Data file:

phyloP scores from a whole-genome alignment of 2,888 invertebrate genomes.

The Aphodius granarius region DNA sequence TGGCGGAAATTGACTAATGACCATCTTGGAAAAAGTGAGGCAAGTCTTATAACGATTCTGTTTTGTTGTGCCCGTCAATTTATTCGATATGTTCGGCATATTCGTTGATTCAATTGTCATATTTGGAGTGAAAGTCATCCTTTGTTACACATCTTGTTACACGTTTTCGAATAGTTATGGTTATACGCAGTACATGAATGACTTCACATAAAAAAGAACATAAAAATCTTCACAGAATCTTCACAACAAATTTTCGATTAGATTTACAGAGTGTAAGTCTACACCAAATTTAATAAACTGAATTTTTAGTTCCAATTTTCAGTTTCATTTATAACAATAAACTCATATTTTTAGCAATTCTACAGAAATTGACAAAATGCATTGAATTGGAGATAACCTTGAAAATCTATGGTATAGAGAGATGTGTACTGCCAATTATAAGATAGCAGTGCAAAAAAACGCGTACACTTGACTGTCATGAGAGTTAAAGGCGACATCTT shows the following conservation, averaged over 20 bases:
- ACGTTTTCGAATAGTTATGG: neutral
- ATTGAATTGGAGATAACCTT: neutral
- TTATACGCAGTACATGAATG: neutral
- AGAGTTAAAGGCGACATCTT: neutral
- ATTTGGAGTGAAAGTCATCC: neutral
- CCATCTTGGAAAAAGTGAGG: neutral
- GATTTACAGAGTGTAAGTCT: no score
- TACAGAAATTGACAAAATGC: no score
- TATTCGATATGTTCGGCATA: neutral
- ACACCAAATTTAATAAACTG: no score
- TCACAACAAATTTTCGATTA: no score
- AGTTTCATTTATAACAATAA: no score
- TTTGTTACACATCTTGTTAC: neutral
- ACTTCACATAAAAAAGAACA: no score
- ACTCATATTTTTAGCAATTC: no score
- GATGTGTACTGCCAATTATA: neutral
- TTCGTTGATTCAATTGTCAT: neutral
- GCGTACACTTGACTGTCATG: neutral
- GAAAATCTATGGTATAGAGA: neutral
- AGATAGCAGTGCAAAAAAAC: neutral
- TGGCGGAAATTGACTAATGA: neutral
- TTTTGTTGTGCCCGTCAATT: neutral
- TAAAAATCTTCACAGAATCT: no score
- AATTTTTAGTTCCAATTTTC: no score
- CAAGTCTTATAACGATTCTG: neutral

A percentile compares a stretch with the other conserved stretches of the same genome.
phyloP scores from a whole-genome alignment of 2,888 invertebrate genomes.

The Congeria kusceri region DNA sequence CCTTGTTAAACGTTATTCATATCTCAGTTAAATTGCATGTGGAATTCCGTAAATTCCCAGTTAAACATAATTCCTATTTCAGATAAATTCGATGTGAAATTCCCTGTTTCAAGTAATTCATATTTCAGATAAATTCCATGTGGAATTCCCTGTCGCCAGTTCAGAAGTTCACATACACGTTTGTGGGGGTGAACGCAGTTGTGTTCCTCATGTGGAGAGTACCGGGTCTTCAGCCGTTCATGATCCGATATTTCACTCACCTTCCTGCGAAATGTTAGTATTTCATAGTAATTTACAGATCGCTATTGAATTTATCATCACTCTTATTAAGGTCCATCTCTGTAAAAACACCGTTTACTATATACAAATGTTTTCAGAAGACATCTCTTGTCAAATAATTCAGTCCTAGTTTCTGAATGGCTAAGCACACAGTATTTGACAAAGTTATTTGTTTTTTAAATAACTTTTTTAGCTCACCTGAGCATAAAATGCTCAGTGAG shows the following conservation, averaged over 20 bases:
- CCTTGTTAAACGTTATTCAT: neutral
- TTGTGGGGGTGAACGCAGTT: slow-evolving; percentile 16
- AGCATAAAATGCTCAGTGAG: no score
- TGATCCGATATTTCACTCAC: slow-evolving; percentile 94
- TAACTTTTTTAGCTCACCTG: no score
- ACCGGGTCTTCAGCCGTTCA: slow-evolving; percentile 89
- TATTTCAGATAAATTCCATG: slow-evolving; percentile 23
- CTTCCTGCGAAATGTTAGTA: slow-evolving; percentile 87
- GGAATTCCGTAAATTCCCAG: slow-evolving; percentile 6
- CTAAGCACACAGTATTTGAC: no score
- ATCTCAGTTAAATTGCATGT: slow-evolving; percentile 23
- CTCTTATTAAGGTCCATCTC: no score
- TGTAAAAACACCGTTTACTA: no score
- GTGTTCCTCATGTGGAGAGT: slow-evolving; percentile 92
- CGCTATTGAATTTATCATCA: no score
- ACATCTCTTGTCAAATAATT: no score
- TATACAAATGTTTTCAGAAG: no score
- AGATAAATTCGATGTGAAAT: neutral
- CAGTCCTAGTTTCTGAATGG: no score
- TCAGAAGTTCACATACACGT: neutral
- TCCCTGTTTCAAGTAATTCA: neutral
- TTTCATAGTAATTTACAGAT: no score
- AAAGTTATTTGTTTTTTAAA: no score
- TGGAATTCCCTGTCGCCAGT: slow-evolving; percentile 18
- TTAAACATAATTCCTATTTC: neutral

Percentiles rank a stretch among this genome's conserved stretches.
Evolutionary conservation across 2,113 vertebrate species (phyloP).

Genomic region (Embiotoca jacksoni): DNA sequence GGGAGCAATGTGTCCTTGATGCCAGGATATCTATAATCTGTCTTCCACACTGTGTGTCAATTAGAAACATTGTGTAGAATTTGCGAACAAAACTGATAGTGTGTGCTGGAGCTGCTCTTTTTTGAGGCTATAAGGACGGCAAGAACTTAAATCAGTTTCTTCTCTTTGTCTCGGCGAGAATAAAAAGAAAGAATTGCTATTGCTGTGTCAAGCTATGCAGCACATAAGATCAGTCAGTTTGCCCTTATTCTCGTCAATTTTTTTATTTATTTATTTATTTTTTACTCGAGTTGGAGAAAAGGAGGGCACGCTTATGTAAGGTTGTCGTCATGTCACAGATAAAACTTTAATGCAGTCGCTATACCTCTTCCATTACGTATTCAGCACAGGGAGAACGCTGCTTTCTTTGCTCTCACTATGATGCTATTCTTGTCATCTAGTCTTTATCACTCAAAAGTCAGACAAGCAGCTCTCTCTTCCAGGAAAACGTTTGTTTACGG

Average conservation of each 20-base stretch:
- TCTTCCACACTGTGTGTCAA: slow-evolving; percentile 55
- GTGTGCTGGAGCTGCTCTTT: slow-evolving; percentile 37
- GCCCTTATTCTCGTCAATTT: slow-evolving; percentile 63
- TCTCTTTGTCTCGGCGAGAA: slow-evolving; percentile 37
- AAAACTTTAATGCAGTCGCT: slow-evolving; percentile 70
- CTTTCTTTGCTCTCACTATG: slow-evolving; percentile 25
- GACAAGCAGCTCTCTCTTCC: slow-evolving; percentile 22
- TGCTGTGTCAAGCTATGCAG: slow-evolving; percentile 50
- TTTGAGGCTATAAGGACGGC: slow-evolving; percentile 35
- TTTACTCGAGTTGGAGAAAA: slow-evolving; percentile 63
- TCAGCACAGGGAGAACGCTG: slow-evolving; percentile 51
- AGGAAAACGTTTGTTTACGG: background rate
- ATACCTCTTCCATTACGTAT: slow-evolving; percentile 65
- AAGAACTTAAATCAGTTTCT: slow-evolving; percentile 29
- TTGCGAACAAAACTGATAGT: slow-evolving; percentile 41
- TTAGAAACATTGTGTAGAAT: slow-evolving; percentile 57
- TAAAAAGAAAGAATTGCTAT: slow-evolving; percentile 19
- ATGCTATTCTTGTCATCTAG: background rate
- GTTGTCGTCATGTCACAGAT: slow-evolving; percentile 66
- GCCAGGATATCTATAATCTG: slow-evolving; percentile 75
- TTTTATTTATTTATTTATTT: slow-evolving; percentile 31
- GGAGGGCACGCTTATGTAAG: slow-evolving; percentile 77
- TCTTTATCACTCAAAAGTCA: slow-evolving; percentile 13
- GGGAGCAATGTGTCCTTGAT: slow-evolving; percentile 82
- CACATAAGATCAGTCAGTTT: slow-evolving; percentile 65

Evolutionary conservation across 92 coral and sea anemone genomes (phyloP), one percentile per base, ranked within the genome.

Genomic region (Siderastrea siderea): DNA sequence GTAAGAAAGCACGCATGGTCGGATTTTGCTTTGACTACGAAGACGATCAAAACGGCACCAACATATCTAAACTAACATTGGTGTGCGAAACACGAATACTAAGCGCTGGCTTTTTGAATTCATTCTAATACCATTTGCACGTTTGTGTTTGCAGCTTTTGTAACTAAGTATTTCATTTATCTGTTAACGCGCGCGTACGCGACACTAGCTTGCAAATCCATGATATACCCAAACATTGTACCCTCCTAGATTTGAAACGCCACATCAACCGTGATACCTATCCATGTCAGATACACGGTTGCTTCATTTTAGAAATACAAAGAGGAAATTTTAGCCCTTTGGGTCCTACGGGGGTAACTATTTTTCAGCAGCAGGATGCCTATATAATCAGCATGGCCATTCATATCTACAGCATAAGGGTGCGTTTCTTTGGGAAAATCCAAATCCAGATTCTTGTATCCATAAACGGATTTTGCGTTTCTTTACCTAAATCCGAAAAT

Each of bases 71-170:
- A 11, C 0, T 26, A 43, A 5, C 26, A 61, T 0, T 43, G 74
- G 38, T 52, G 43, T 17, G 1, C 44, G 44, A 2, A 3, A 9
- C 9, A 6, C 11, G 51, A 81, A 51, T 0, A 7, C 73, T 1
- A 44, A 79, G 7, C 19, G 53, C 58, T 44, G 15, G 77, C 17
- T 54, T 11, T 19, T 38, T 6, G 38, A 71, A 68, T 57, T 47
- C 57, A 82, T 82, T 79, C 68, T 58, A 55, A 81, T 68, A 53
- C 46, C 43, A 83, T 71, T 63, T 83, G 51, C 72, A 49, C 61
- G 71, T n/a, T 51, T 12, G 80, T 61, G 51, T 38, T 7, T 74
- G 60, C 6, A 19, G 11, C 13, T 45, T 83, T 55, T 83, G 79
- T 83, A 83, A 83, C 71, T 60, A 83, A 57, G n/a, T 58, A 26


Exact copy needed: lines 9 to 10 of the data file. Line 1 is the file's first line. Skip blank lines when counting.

- GATTTACAGAGTGTAAGTCT: no score
- TACAGAAATTGACAAAATGC: no score